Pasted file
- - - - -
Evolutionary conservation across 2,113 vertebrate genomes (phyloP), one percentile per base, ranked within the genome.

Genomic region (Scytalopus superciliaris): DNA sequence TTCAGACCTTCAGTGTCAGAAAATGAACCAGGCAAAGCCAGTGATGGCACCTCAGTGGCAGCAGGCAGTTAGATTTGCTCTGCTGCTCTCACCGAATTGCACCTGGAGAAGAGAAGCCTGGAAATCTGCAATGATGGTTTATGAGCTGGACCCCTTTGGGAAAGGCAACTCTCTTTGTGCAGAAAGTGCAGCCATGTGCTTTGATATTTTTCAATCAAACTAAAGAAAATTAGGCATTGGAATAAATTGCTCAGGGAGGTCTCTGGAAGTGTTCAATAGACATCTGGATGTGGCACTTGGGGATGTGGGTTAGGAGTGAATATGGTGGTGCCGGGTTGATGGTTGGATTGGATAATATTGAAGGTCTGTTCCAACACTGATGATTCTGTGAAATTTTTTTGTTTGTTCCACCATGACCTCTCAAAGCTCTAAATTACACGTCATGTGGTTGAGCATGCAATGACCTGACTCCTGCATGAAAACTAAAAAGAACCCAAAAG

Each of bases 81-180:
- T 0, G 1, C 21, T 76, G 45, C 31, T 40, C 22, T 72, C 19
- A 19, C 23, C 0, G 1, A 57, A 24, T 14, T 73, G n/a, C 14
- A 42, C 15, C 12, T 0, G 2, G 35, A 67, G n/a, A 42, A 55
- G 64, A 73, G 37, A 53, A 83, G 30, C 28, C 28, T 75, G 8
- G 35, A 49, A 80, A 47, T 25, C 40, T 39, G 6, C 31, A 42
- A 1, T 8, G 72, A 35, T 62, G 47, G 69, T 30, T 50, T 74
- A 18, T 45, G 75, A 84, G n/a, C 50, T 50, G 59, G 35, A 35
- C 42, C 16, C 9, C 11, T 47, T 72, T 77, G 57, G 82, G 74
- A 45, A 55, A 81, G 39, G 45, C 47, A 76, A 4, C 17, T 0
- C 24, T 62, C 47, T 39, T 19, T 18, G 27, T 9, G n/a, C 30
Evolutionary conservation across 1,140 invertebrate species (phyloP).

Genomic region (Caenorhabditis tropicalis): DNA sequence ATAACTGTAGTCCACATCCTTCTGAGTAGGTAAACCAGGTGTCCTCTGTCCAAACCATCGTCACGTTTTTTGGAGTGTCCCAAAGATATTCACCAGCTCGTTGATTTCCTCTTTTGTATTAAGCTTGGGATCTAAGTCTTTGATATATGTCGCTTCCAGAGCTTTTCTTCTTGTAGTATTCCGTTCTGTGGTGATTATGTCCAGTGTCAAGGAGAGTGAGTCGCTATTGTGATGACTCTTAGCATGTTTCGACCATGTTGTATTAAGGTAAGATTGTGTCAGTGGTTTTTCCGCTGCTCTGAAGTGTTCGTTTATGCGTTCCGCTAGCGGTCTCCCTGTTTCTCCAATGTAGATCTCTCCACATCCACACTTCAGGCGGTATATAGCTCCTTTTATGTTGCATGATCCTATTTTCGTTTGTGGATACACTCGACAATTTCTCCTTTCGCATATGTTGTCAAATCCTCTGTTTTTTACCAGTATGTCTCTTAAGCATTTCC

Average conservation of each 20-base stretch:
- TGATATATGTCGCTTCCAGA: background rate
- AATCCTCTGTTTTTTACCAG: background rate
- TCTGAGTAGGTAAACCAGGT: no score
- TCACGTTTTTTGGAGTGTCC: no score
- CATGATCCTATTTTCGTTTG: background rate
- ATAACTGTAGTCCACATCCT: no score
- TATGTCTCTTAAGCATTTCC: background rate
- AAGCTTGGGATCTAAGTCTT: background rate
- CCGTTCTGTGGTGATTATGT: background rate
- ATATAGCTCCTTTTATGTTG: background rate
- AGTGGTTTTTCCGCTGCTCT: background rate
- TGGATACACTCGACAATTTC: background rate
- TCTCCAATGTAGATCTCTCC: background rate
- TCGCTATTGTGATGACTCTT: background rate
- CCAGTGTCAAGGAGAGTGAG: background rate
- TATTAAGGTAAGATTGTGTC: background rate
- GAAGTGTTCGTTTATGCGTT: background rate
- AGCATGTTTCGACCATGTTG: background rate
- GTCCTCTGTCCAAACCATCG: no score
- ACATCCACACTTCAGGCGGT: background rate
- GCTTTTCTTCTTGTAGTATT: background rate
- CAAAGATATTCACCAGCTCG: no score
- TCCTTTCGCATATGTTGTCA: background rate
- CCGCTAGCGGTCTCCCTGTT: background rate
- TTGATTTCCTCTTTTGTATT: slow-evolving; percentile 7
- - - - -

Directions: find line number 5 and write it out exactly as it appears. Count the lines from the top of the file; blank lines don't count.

- A 19, C 23, C 0, G 1, A 57, A 24, T 14, T 73, G n/a, C 14